It seems I may have misunderstood interpolated testing in a recent blog post. I assumed, by definition, that interpolated testing meant that there was switching between new and old learning in the testing of learners (or quizzing). For example, a typical starter quiz where a teacher would ask questions on previous learning, whilst also assessing the learner understanding on the new.
This understanding was corrected (or confused further?) in a recent lecture on interpolated testing by Dr Philip Higham of the University of Southampton. The talk was fascinating and raised several more questions I wish to consider, particularly in relation to the conflict between desirable difficulties and cognitive load theory (more to follow on this).
The aptly titled ‘PowerPointless’ began with Philip espousing desirable difficulties and the “metacognitive illusions” that exist in learning – massed practice, fluency, lecturer style, testing is bad etc.
Philip then explained a series of experiments that he has been working on with a PhD student. Each of these investigating the impact of slide handouts during lectures. Six lab-based experiments were conducted and pre-recorded lectures given to various groups:
- Group A – The control group where learners were asked to observe the lecture without taking notes
- Group B – This group were provided with lecture slides and could annotate these as they wished
- Group C – This group took notes from the slide for themselves
- Group D – This group were asked to take notes as if they were for a friend (it was suggested that the notes would be clearer and better organised through doing this)
The various experiments changed variables such as speed of presentation, fluency of presentation and used various topics. Learners were tested immediately after each experiment and then sat a delayed test one week later.
Results consistently revealed that note taking (of any kind) was significantly better than not taking notes and using the slides provided for the lecture (Group A and B). This is significant for all teachers who provide a copy of slides to their learners. Think about how you can encourage learners to take their own notes during sessions – I wrote a blog about the Cornell method a few years back that may be of use for this.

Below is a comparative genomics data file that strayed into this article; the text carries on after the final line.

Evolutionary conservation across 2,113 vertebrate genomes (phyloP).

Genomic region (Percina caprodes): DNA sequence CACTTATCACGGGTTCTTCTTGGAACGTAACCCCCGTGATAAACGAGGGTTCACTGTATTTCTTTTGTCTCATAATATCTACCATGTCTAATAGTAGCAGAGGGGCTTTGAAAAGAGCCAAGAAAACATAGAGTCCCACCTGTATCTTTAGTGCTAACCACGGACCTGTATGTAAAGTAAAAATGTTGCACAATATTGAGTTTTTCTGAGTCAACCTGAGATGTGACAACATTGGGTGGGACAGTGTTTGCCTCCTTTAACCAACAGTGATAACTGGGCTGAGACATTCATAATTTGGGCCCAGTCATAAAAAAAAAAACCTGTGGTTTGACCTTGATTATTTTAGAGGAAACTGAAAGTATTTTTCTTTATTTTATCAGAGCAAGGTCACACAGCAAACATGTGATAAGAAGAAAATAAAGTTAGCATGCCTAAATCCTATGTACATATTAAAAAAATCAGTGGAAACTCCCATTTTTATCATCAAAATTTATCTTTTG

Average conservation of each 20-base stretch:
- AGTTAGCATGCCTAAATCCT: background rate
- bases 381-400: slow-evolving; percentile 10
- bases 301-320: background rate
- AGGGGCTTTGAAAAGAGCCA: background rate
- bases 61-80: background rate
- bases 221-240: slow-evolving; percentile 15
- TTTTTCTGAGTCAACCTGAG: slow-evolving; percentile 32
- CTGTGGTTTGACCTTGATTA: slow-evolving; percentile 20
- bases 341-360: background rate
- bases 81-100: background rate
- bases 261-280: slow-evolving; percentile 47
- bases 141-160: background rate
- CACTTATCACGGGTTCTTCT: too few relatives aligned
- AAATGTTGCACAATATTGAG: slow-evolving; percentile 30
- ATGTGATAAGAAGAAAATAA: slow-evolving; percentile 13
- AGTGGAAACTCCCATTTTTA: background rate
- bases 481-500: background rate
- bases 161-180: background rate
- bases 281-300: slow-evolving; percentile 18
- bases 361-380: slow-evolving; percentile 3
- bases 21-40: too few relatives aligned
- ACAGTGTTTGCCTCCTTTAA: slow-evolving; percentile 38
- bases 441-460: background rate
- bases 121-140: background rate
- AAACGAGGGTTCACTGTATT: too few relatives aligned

The experiments progressed further, and Group E was added; these individuals were the ‘interpolated testing’ group. This group experienced the lecture in short intervals of around ten minutes before being asked to generate their notes in a retrieval type manner (this is what is referred to as interpolated testing – and the literature that I have read to date typically uses this approach. A short introduction to new learning immediately followed by a retrieval of this new learning). As a side note, is this not just part of what teachers do for formative assessment? (perhaps formative assessment is so effective due to the retrieval aspect rather than feedback?).
The results showed that the retrieval and generation of notes (Group E) had an improved impact on immediate and delayed (1 week) test results compared to other groups.
All groups were then provided with 8 weeks of revision time using the same lecture handouts containing all answers. Following this, they were tested on the material. Results showed no significant difference between those that took their own notes and those that did the interpolated testing. However, the results did show that the quantity of time that learners revised for during the 8 weeks, was significantly lower for those that did the interpolated test (Group E).
These findings are significant:
- Taking your own notes is highly effective for improving long term retention of information
- To reduce study time, learners are better off learning via interpolated testing
It is worth noting that much of the literature is positive (see Szpunar et al) on interpolating, specifically for improving long term retention and motivation of learners. The reasons suggested by Davis et al for interpolated testing not being as effective as first thought, is due to:
- The learners spending more time thinking about the prior learning and correcting this, over moving to the new learning
- The more times that there is switching between old and new learning, the more the task switching effect will occur, thus impeding the new learning
In spite of this, there is a suggestion that ‘test potentiated learning’ (recalling prior knowledge) is actually beneficial to learning and this supports the acquisition of new information. This obviously needs further study, but suggests that teachers need to be mindful of how often they are switching between the delivery of new learning and the retrieval of it during sessions.
*NB. These were some of my notes and inferences from the lecture. Data and information is my interpretation of that which was shared. A huge thanks to Dr Philip Higham for sharing this information and challenging my thinking.
I would like to explore my initial thoughts on interpolated testing a little further, as I expected a delayed retrieval, rather than retrieval immediately after encoding. This allows for greater forgetting which one would think is better… anyway, more thought needed on this.